November 9, 2007
Remember last year about this time when Mark Bittman's No-Knead Bread swept the country? It was easy to make, it made a beautiful loaf with a fabulously crispy crust, and it was endlessly adaptable? Then, after the initial enthusiasm, remember the nay-sayers, who pointed out that, with all its virtues, the no-knead bread was not the tastiest bread on the block?
Even if you don't remember this, J. Kenji Alt, does, and in this month's Cook's Illustrated, Alt set out to discover if he could make a better-tasting no-knead bread. Cook's Illustrated, as you probably know, is the magazine from America's Test Kitchen, where the food testers helpfully (some might say obsessively) work on a particular recipe, going through dozens of variations until they believe they have come up with the best possible result. This is a magazine that appeals to the kind of person who, say, decides to bake all the breads in a certain cookbook in one year or, say, writes a novel in a month. As soon as I saw the article entitled "No-Knead Bread 2.0," I knew what this week's bread would be.
Alt's theory is that the lack of kneading in no-knead bread kept the proteins in a "semi balled-up state," thus making the bread "overly chewy." He was aiming for a more flavorful bread with a more airy texture. He decided to add a brief period (15 seconds) of hand kneading after the first long rise, which he decided was crucial for both shape and taste. He made a few other variations as well.
He wanted the complexity of flavor that you get from a sourdough starter, but he didn't want to use one because, after all, that would kind of defeat the purpose of the simplicity of the no-knead bread. So he added a tablespoon of vinegar. I had my doubts about this because, as the bread was baking, the vinegar smell was very pronounced, and I was afraid I'd end up biting into a piece of bread that tasted like salad dressing. Fortunately, I couldn't taste it in the bread. Since I have a starter, however, the next time I make this bread, I'll omit the vinegar and add a dollop or two of starter.
He added another flavor enhancer, as well--beer, and in a side note, he explains why beer improves bread's flavor, and why the beer should be a light lager and not a darker, richer beer. All you need is three ounces of lager for a loaf of bread, which leaves most of a bottle of beer for some other purpose. I personally don't care much for beer, but Jim was happy to drink the rest of it.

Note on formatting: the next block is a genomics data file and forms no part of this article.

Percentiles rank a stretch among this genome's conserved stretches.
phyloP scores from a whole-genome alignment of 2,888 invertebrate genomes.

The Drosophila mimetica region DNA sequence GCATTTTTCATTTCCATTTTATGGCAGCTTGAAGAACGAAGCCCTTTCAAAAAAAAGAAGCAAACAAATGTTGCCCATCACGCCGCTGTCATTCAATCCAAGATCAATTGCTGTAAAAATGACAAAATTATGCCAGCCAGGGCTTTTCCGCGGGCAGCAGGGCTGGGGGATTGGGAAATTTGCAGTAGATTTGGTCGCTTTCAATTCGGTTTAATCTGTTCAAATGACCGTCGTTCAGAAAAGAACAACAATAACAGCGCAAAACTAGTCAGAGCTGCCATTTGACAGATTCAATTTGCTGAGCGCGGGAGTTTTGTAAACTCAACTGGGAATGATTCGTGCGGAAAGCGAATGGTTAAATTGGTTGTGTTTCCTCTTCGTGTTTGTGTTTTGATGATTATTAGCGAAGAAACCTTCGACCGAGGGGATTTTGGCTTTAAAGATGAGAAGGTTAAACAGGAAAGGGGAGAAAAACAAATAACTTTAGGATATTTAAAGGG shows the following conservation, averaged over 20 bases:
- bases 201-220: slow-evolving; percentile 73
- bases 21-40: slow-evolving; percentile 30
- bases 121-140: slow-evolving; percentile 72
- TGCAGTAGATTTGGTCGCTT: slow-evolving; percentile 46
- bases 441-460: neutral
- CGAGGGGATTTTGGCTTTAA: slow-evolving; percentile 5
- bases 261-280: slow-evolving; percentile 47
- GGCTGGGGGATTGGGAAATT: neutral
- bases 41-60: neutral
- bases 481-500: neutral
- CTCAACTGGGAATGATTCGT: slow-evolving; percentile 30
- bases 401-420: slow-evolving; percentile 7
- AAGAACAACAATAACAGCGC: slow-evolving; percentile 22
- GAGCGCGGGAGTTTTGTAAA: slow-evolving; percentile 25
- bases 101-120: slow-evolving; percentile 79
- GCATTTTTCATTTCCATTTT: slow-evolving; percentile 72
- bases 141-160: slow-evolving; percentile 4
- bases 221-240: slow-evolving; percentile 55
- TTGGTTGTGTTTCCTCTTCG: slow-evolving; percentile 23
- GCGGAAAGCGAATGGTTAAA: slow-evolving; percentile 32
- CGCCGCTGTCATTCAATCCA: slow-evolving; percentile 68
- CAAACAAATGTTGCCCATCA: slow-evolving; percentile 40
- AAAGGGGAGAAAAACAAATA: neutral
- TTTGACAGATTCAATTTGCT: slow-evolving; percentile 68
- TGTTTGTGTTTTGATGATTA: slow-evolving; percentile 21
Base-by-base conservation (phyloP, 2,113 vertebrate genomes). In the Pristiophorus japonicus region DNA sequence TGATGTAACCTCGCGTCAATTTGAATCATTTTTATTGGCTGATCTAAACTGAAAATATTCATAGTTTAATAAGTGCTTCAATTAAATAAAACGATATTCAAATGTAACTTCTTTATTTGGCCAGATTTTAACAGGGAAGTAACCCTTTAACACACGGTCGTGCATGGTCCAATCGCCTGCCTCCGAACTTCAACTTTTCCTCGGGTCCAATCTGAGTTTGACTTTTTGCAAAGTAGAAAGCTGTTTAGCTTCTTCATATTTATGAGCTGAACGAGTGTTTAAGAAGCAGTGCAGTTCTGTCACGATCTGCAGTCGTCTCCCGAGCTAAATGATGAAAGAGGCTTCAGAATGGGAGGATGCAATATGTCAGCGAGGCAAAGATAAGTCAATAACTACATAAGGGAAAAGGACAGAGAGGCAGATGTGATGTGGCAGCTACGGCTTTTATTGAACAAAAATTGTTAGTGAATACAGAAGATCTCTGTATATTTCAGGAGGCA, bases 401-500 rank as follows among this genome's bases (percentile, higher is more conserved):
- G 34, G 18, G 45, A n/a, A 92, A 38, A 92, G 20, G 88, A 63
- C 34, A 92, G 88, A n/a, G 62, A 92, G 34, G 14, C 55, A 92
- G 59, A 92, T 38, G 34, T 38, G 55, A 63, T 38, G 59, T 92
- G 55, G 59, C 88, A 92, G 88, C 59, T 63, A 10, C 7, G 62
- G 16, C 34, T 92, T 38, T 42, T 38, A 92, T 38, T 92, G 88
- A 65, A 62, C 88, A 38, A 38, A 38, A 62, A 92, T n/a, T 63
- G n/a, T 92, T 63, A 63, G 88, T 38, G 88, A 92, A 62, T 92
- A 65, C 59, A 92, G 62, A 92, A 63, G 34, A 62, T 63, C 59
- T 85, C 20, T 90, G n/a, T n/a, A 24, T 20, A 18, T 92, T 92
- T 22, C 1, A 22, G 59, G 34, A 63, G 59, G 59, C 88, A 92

Alt's other modifications involved slightly less hydration, to make the bread easier to handle and easier to shape, and a much simpler method of transferring the dough into a very hot Dutch oven. He suggests doing the second rise in a ten-inch skillet which has first been lined with a big piece of parchment paper. When the bread is ready to go in the Dutch oven, you just pick up the parchment by its edges and transfer the dough, along with the parchment, into the preheated Dutch oven.
Jim was entranced by this bread, which he pronounced the best-looking one I'd ever turned out, and took dozens of pictures. When we cut into the bread, we were also very pleased with the texture, the crust, and, most importantly, the taste.
We were going to eat it with some cheese, but decided that we really didn't want to mask the flavor with anything. The article includes several variations, including an olive, rosemary and parmesan loaf, a cranberry-pecan loaf, as well as rye and whole wheat variations. I'll probably end up trying them all.
If you're looking for a basic, easy loaf of bread, this is probably it. It is tastier than the original no-knead version, and prettier too. It's not the absolutely most delicious bread I've ever eaten, but when I woke up this morning and remembered that I could have a piece for breakfast, I felt happy. You can't get a much better review than that.
Almost No-Knead Bread
3 c. (15 oz.) unbleached all-purpose flour
1/4 t. instant yeast
1 1/2 t. table salt
3/4 c. plus 2 T. (7 oz.) room-temperature water
1/4 c. plus 2 T. (3 oz.) mild-flavored lager
1 T. white vinegar
1. Whisk flour, yeast, and salt in large bowl. Add water, beer, and vinegar. Fold mixture until shaggy ball forms. Cover bowl with plastic wrap and let sit at room temperature for 8 to 18 hours.
2. Transfer dough to lightly floured work surface and knead 10 to 15 times. Shape dough into ball. Transfer dough, seam-side down, to parchment-lined 10-inch skillet. Cover loosely with plastic wrap and let rise until dough has doubled in size, about 2 hours.
3. About 30 minutes before baking, place 6- to 8-quart heavy-bottomed Dutch oven on lowest rack, and preheat oven to 500 degrees. Make one slash along top of dough. Take preheated pot out of oven and remove lid. Pick up dough by the edges of the parchment and ease into pot. Put lid back on and place in oven. Reduce temerature to 425 and bake, covered, for 30 minutes. Remove lid and turn pan 180 around for more even browning. Bake another 20 to 30 minutes, until loaf is deep brown. Transfer to wire rack and cool.